The Dilettante has bought into the idea of social networking, but has not yet adapted their work habits to contribute in a meaningful way to the network. This person may simply be uploading content not particularly relevant to your business or their network contributions are largely limited to commenting or clicking the ‘like’ button.
Remind this person that the network is a business collaboration platform and that something they contribute has the potential to make an impact on the business. (A reminder to keep the postings of cartoons and pet photos to their Facebook page wouldn’t hurt either.)
Suggest that The Dilettante aim to eliminate one recurring meeting on their colleagues’ calendars by creating and managing a community for asynchronous collaboration around that topic (i.e. perhaps a weekly project status update meeting can be made virtual). This is likely to be very popular with colleagues.
Encourage The Dilettante to create a blog post with their notes from an industry conference their colleagues weren’t able to attend.
Highly Active, Not Very Connected: The Hidden Talent
The Hidden Talent is ripe with potential. This is someone who is active in the network, but who is very narrowly connected. This might be someone in a very specialized job function. Or they might work in a remote, international location with limited understanding of the “official” written language of the network. But with the right encouragement they can become valued contributors.
Encourage The Hidden Talent to follow their colleagues in the “opposite” functional area with whom they work with most frequently (i.e. Finance with Contract Administration, Sales with Finance, Facilities with HR, Marketing with Sales).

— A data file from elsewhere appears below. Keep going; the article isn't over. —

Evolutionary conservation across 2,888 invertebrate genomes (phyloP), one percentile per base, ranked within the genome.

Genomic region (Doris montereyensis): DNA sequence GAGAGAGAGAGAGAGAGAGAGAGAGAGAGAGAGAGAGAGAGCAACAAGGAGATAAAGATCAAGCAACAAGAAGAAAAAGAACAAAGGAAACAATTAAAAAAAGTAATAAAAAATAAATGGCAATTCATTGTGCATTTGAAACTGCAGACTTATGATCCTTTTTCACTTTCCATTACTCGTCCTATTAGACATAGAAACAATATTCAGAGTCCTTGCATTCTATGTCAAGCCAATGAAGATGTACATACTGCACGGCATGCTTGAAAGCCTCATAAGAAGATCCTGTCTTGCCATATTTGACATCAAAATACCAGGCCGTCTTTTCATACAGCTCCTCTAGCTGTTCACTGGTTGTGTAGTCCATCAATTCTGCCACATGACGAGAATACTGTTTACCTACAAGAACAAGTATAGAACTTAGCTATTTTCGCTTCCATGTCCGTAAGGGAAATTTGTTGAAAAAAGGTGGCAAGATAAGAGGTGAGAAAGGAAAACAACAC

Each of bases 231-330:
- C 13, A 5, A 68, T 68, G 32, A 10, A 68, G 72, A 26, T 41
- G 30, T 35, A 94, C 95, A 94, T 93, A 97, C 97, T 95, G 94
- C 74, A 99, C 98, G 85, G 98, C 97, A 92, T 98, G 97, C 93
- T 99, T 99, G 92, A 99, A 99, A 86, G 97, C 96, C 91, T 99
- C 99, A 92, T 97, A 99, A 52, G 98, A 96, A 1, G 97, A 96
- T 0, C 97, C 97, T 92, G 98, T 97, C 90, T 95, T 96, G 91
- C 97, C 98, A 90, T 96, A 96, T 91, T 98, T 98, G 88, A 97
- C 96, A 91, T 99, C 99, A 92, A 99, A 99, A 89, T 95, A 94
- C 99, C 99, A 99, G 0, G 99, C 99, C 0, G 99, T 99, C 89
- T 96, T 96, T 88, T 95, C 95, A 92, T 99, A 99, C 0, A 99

Assign this person a task to complete their profile, including photo, contact information, specialized skills, knowledge and interests to help colleagues “discover” them.
Set a monthly goal for this person to contribute a blog post or comment at the network level to expose their knowledge to additional colleagues.
Encourage them to create and manage a community around an area of shared interest with colleagues in other functional areas (i.e. ‘Travel Tips for Road Warriors’ or ‘Tips for [Language] Speakers’).
Highly Active, Not Very Popular: The Over-Sharer
The Over-Sharer might be your most problematic and frustrating contributor, but is not without potential. There are two sub-types within this category: the person “gaming the system” and the person simply and innocently creating material or adding commentary of little direct relevance to the business and to their colleagues.
In the first case: unless you want to audit their content and commentary for value or mandate certain activities, you may just be stuck with this person. Every social network is susceptible to this behavior (i.e. clicking on ‘Yes’ when asked if content was valuable without actually reading the item). A sneaky way of “outing” this person would be to create a competition with a desirable prize or recognition. The other members of your network will quickly call out this person for not adhering to the principles of the network and competing fairly.
In the second case: this person may be uploading large volumes of files only relevant to them. Or they might create lots of tasks only for their manager or teammates. In either case this person may not be contributing to the overall value of the network, albeit unintentionally.